As Philae approached touchdown on Comet 67P on 12 November last year, one of the tiny lander's camera systems took a sequence of 7 still images between 67 m and 9 m altitude. These images have now been blended into the continue video sequence shown below. At 9 m altitude the image resolution is just less than 1 cm per pixel. As you may recall, this was the primary landing site but all the anchoring systems failed on touchdown. As a consequence, Philae 'bounced' and ultimately came to rest in an inhospitable location which curtailed surface operations (due to lack of solar illumination and low temperature) to a short 3 days or so.
I was amazed to read recently of the 'new schedule', announced by NASA, for the first manned flight of the Orion system. Now they are proposing a first flight in 2023 - 8 years from now!
Recently I've been reading a great (old) book called 'Flight' that I recently discovered by Chris Kraft about the early days of the US manned space program. I couldn't help contrasting what was happening then, and what's going on now. Chris's account was full of pace, urgency and excitement as it recounted his experiences of the Mercury, Gemini and Apollo eras. I know there was political incentives then to beat the Soviet Union to the first footsteps on the lunar surface. But despite this, I still find the slow pace of the current efforts incredible.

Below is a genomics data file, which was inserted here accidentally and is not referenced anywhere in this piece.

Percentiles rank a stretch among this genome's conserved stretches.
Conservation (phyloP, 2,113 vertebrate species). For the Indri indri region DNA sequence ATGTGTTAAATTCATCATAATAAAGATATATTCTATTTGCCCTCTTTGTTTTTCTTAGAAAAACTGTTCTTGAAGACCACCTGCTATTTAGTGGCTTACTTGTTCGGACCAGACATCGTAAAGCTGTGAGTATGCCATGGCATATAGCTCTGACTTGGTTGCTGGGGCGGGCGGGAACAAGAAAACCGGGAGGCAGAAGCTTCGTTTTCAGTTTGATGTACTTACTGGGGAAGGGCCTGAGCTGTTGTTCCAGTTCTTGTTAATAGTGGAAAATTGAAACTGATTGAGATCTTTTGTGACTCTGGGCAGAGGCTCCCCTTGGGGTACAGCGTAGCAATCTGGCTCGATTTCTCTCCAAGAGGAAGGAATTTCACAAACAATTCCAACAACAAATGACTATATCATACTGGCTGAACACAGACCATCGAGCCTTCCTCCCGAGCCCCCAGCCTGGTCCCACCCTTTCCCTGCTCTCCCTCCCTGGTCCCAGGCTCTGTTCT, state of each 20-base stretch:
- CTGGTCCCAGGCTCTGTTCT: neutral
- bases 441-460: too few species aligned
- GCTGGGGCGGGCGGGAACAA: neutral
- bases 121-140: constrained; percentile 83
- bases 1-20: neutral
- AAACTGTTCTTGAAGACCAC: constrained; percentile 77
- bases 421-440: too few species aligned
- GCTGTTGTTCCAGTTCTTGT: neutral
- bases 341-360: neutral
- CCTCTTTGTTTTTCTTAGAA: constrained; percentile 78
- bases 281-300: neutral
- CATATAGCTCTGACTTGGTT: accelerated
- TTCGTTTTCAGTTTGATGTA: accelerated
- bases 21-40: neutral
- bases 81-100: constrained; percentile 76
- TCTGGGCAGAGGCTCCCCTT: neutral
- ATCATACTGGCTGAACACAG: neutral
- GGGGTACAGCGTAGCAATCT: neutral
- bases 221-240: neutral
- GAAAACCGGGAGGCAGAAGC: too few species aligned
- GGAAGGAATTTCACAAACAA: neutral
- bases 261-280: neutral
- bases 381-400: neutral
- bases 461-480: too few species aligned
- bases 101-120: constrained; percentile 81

Of course, it's not all down to the US, as the new vehicle's development now involves the Europeans. Europe role is to adapt the ATV system so that it can operate as the 'service module' - see above image. However, to deny that there are not similar political pressures these days is a mistake. I think it's likely that Chinese astronauts (taikonauts?) will already be on the lunar surface when Orion undertakes it's first manned test!
And is the fact that US astronauts are reliant on Russian launchers for access to the ISS, and orbit in general, an acceptable state of affairs?
You're kidding - right ...? Time for the US administration to wake up and inject a little impetus, and the necessary funding, into the manned program to recapture national pride, and leadership in the arena of manned space exploration!
Graham Swinerd - I hope to use this page to highlight current major events in space and spacececraft.